Monday, April 1, 2019
Mary-Kate, Ashley and Me
Everything is online, where it can easily be found. But because of the endless mass of information, some tidbits hide in plain sight. Google my name—go ahead, plug "Neil Steinberg" into the search engine. You'll see, on the left, a listing, my Wikipedia page and this blog and such. On the right, a little box, with the fly-on-the-ceiling column bug perspective the paper took years ago, and some of the books that nobody but me thinks about anymore.
And movies. I don't talk about the movies much, for reasons that will become clear. But in this Me Too moment, I suppose I should get ahead of the curve and spill the beans myself.
"Getting There," "Our Lips are Sealed" "Passport to Paris" —what are those? They are the direct-to-video movies made by the Olsen Twins, Mary-Kate and Ashley. I was the producer of the movies. If you are unfamiliar with Hollywood, the producer puts up the money and makes profit—or, as it often turns out, takes the loss.
How did that happen? The Olsen Twins were fairly big stars at the time. They debuted as infants on "Full House" and had a variety of cameos while developing themselves as pre-teen fashion icons.
It was a different era. The late 1990s, I took several protracted leaves, supposedly to raise our newborns with my wife. But I had time on my hands—they napped a lot. I got bored, money was tight—these were unpaid leaves—and I took a variety of freelance assignments. Rolling Stone asked me to profile this pair of 12-year-olds, the Olsen Twins, who were introducing their own line of glitter that was popular among music fans. They came to Chicago as part of their promotional tour—FaceFantasy the stuff was called—and I went down to the Ambassador East and met them and their manager.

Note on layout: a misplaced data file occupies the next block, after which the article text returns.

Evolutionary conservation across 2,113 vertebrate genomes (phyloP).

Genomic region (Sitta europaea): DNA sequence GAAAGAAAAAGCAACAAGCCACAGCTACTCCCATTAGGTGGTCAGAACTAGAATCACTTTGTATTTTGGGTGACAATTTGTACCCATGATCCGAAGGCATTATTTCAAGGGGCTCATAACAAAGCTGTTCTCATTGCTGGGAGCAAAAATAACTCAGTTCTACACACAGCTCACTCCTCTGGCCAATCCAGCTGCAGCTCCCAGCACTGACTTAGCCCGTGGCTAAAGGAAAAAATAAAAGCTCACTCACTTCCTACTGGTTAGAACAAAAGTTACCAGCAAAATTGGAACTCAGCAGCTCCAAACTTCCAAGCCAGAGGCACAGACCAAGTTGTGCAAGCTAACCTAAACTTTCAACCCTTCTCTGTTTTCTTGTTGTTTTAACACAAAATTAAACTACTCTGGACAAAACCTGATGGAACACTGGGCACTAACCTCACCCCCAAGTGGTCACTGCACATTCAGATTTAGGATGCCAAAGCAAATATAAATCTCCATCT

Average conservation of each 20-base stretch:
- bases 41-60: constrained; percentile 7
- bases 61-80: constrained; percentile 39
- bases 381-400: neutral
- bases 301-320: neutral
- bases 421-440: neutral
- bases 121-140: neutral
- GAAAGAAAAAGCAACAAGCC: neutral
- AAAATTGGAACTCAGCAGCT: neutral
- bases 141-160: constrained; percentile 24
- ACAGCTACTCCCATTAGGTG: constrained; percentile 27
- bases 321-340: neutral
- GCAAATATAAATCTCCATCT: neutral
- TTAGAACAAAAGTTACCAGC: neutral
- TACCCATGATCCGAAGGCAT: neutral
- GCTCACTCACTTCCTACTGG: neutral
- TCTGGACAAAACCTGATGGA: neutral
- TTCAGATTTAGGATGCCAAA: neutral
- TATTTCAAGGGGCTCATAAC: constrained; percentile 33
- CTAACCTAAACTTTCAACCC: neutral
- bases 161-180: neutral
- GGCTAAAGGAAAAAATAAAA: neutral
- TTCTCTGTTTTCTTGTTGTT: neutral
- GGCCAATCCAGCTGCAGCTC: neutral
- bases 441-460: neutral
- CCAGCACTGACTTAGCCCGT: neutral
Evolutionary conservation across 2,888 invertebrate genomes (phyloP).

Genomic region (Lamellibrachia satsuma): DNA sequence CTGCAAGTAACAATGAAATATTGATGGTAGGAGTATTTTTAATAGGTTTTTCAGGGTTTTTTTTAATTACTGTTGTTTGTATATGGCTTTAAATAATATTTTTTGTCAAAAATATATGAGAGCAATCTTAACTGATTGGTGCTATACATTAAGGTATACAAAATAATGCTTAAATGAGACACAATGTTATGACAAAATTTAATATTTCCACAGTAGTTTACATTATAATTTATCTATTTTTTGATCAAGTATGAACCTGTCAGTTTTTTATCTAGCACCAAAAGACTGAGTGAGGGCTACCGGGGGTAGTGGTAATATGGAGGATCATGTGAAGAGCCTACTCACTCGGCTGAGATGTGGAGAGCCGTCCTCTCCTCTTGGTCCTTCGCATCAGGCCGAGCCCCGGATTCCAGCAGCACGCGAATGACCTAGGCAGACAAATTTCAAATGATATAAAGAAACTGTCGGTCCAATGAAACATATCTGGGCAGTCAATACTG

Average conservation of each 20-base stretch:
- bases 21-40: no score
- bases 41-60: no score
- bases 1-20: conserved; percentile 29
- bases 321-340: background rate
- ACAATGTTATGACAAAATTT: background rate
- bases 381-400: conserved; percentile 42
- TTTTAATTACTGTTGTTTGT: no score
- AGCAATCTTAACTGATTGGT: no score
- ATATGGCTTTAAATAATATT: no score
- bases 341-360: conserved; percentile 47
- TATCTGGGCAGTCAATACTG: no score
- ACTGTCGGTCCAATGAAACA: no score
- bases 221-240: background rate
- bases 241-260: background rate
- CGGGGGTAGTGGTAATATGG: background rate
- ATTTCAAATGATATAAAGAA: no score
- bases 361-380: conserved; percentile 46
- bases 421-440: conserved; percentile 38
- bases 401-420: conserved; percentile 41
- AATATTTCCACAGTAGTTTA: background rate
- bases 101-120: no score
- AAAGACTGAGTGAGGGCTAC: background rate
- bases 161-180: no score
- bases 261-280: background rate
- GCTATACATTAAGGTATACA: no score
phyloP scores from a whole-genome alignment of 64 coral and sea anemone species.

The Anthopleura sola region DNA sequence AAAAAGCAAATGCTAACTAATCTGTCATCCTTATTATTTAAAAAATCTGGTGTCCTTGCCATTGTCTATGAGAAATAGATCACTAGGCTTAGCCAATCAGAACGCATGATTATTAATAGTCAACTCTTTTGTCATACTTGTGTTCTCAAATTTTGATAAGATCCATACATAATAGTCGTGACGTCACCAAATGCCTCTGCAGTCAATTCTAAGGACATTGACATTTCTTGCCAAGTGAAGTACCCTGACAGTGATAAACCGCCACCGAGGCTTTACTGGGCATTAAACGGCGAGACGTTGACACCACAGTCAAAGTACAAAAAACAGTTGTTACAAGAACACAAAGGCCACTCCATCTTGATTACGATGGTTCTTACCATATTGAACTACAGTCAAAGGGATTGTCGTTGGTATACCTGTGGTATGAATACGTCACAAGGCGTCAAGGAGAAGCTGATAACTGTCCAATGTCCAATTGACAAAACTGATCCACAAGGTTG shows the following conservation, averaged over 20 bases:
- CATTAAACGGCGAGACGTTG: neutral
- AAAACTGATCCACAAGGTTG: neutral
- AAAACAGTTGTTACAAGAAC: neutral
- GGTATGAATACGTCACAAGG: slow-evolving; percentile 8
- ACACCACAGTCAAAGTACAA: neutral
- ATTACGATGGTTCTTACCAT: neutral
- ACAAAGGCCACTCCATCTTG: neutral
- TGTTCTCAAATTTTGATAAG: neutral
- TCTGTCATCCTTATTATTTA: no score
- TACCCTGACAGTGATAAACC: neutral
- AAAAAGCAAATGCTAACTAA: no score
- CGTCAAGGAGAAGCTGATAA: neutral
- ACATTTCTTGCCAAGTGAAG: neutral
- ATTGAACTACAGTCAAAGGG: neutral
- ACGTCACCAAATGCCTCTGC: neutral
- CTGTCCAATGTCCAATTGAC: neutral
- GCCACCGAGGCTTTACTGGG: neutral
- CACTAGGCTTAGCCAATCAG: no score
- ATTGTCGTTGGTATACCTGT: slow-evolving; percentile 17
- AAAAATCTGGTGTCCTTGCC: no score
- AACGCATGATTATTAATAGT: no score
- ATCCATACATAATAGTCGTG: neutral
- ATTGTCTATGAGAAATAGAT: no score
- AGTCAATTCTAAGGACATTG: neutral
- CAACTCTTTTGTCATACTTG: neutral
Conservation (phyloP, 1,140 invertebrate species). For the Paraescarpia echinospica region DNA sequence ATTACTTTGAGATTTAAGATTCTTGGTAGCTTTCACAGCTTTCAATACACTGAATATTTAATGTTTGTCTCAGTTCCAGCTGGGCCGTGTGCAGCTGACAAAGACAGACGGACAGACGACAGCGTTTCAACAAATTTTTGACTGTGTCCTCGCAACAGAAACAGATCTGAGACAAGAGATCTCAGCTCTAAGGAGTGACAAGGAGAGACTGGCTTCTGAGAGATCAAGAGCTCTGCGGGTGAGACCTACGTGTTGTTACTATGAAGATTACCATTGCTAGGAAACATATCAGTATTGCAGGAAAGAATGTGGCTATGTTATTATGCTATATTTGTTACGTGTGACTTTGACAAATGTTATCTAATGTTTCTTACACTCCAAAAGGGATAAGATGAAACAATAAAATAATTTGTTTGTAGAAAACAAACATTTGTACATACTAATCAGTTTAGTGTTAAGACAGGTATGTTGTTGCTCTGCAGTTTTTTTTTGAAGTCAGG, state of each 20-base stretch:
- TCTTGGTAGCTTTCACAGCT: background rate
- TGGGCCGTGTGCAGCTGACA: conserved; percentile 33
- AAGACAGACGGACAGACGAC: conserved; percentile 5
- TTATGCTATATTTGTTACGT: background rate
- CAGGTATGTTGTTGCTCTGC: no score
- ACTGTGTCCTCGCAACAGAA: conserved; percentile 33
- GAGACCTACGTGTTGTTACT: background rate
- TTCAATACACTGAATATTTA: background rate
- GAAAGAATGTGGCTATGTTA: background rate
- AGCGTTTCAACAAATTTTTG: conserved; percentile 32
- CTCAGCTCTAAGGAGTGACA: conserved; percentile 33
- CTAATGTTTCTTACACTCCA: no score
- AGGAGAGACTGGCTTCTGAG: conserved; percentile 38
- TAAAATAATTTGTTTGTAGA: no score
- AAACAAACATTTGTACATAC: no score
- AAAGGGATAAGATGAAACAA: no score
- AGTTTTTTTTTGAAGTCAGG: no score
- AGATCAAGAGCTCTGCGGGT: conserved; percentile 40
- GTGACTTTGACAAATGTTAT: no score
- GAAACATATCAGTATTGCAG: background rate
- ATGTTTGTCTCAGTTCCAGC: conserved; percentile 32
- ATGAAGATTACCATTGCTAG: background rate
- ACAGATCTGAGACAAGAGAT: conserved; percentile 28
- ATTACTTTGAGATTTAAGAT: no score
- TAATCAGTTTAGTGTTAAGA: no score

Journalists know how difficult it is to interview children, even one-on-one. Now make it two kids, two girls, two 12-year-old twins who have been famous literally their whole lives. They never took their eyes off the big television in their suite, but laid on their stomachs, watching. When their manager snapped it off and asked them to look at the nice man and answer his questions, they shot me a single glance of searing annoyance and contempt that is burnt into my retinas to this day, let out a howl of laughter and began gibbering to each other in their own private language, twaddling their fingers together in some kind of private twins code.
Not an auspicious start. The manager—April Fowler, I can't forget that name—and I repair to the bar where, many martinis later, I had learned of her woes, how difficult the twins were to work with, what a fortune could be made for the person who would snap the whip and get them in front of a camera.
I woke up the next morning with the worst hangover of my life, notes scribbled on a bunch of bar napkins, and a contract to produce the next three direct-to-video Olsen Twins movies. My wife thought I was insane, but she was bearing the brunt of a newborn and a toddler. I had money from a book. Next thing I knew I was paying for gaffers and best boys and set designers while flying around the country, trying to find bigger fools and convince them to kick in even more money into our movie.
Given the Olsen Twins history of successful ruinous litigation against anything critical written about them, I suppose the less I say now, the better. Let's just leave it that the movies had a way of departing radically from my initial concept as producer. For instance, what I proposed as "Nursed by a Wolf," casting the twins as female versions of Castor and Pollux and retelling the founding of Rome as a madcap adventure turned into "Passport to Paris" a romp through that exceedingly expensive city. "Our Lips Are Sealed" began as a meditation on duality in Western culture, yet ended up a chase movie set in even-more-expensive Australia.
Economics and my own demands at home left me little time to visit them on set or exert the control I probably should have as producer. I remember the last check I wrote—$1,234 worth of long-distance phone calls between Sydney and some boy in Montclair, New Jersey. Then I was depleted and nudged aside by investors with deeper pockets, retaining producer credit and what little of my pride remained.
Anyway, enough of this. I'm kind of sorry I brought it up. The Olsen Twins actually deal with my stint as their money man in a somewhat kind fashion in their recent biography, "Our Struggle" (Knopf: $26.99). You can read their description here.